The launch of a new macroeconomic scenario study marked the opening of the ECO-BIO conference in Rotterdam today. Biorenewables fulfil a key role in climate policy and in future economic development, says the LEI/Copernicus report, concentrating on the Netherlands. In the words of Luuk van der Wielen (Director BE-Basic, one of the supporting organisations): ‘The conclusions show that emission reductions can be best achieved, at lower costs and higher benefit to our GDP if we invest now, but this requires action from both industry and government.’
And as Dutch MP Stientje van Veldhoven said, upon receiving the first copy: ‘We can solve today’s challenges regarding climate change and resource scarcity and create jobs and economic growth while doing it. Now is the time for the government to really give the biobased economy a boost so that together we can start to actually solve the great challenges of our time.’ The results confirm earlier reports that the GHG emission target of 40% reduction in 2030 (compared to 1990) will not be met with present policy measures; that holds true for any of the calculated scenarios. A scenario with high technology development and open (global) markets shows to be most beneficial, will make sustainable biofuels competitive, will help the chemical sector, will provide additional jobs, and will add € 1 billion to Dutch GDP in 2030, growing rapidly to several billion Euros in subsequent years. Biorenewables are needed to reach the emission reduction target, they make up for 50-60% of the renewable energy mix. Low fossil prices will slow down the transition and will require additional policy measures. Each of the high-tech global scenarios produces significantly cheaper results. These results also confirm a recent report from DNB, the Dutch central bank, in which it urged government to speed up the transition to renewable energy sources.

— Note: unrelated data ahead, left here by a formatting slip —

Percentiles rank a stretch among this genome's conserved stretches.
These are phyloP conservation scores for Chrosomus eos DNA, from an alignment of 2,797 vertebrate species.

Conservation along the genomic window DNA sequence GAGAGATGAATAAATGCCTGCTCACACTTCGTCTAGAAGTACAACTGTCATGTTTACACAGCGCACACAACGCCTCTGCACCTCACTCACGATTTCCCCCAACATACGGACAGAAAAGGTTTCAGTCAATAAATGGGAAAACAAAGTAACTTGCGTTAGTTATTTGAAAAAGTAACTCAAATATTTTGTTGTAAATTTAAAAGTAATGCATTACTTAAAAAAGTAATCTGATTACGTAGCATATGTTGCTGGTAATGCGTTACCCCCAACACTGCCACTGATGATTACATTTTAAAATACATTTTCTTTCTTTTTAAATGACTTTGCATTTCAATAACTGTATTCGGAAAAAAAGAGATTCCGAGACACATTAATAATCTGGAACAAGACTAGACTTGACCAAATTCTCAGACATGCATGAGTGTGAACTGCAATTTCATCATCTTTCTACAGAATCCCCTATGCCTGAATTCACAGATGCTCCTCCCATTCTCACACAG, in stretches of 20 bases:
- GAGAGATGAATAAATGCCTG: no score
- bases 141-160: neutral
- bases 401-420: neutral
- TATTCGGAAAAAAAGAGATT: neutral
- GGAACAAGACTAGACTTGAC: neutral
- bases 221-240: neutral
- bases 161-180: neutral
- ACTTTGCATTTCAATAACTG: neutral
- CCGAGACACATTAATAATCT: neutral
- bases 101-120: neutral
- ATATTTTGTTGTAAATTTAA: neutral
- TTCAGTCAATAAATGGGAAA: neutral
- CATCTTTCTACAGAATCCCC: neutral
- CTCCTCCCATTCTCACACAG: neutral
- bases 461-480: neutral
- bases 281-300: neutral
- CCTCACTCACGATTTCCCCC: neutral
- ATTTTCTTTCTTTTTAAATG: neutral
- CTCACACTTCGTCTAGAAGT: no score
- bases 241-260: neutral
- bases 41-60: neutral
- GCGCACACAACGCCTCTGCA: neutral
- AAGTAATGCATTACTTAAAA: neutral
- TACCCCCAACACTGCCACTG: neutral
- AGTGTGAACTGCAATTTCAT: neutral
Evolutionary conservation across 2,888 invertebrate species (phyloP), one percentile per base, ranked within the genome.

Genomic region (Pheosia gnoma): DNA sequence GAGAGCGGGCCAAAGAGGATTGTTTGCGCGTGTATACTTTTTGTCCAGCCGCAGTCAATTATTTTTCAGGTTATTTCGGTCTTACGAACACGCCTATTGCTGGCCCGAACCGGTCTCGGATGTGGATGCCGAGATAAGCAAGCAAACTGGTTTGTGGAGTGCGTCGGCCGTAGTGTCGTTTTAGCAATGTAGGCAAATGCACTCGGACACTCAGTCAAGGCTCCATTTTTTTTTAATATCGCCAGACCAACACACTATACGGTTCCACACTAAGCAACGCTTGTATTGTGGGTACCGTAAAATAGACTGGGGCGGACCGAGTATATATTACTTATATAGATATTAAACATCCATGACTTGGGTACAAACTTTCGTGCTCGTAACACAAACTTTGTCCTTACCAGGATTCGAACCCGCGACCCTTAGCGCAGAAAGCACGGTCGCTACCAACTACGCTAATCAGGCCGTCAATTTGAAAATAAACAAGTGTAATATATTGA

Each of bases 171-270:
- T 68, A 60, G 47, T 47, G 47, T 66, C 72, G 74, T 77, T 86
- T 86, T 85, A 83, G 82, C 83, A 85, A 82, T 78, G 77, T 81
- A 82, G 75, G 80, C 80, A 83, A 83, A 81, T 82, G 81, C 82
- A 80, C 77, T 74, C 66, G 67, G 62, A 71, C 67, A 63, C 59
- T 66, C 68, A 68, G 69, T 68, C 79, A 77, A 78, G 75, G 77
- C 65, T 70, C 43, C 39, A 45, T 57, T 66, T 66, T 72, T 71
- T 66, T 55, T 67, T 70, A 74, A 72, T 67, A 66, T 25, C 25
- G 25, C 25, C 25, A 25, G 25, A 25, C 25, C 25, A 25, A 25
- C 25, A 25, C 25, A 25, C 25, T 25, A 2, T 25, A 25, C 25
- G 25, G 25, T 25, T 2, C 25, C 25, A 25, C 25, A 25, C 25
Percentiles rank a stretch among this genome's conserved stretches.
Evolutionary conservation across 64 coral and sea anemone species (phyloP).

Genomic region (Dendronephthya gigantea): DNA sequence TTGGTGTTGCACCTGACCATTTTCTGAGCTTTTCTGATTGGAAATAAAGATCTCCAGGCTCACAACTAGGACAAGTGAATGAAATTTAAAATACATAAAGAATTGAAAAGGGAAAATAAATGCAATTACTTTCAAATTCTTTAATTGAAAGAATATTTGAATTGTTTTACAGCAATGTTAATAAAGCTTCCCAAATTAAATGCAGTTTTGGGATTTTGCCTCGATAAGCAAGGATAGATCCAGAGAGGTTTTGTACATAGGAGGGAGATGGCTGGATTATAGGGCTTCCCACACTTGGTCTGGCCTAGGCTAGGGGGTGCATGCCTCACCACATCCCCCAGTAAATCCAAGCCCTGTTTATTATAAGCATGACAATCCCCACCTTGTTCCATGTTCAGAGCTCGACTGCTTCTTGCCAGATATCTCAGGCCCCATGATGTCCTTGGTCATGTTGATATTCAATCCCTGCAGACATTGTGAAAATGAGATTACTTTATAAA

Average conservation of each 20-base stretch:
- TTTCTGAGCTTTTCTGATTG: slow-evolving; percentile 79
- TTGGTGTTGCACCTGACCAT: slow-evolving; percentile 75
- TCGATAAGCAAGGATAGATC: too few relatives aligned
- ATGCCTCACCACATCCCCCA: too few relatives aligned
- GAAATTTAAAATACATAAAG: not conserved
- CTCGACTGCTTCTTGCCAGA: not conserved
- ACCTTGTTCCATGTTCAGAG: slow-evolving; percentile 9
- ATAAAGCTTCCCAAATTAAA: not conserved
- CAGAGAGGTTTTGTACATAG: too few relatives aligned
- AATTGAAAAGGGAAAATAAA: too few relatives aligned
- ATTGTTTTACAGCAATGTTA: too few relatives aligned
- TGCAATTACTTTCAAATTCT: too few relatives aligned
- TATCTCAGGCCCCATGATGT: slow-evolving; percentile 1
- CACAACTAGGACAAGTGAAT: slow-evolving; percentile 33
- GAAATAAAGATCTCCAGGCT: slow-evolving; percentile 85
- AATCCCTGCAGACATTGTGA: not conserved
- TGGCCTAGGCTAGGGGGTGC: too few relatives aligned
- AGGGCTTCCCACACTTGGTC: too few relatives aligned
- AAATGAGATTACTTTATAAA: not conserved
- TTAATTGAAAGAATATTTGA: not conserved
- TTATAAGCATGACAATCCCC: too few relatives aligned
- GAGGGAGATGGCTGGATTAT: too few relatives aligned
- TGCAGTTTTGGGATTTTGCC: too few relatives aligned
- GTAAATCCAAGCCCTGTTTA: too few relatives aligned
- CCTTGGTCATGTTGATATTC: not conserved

Recommendations for biorenewables policy
The report recommends industry and government to join forces in fast, strategic investments to stimulate technology development in biorenewables: bioenergy and novel materials. This includes investments in large multi-output biorefineries for biomass conversion and in sustainable energy plants. It says this will ensure the lowest cost for climate policy and improve the competitiveness of the chemical sector at the same time. The report acknowledges that implementation of the necessary policy measures will require broad public support. And this might not be easy. Therefore, stakeholders should make efforts to improve communication about the use of the relevant technologies and their environmental and economic impacts. The report aims to help to provide evidence to this debate.
The full report is downloadable from: http://edepot.wur.nl/370901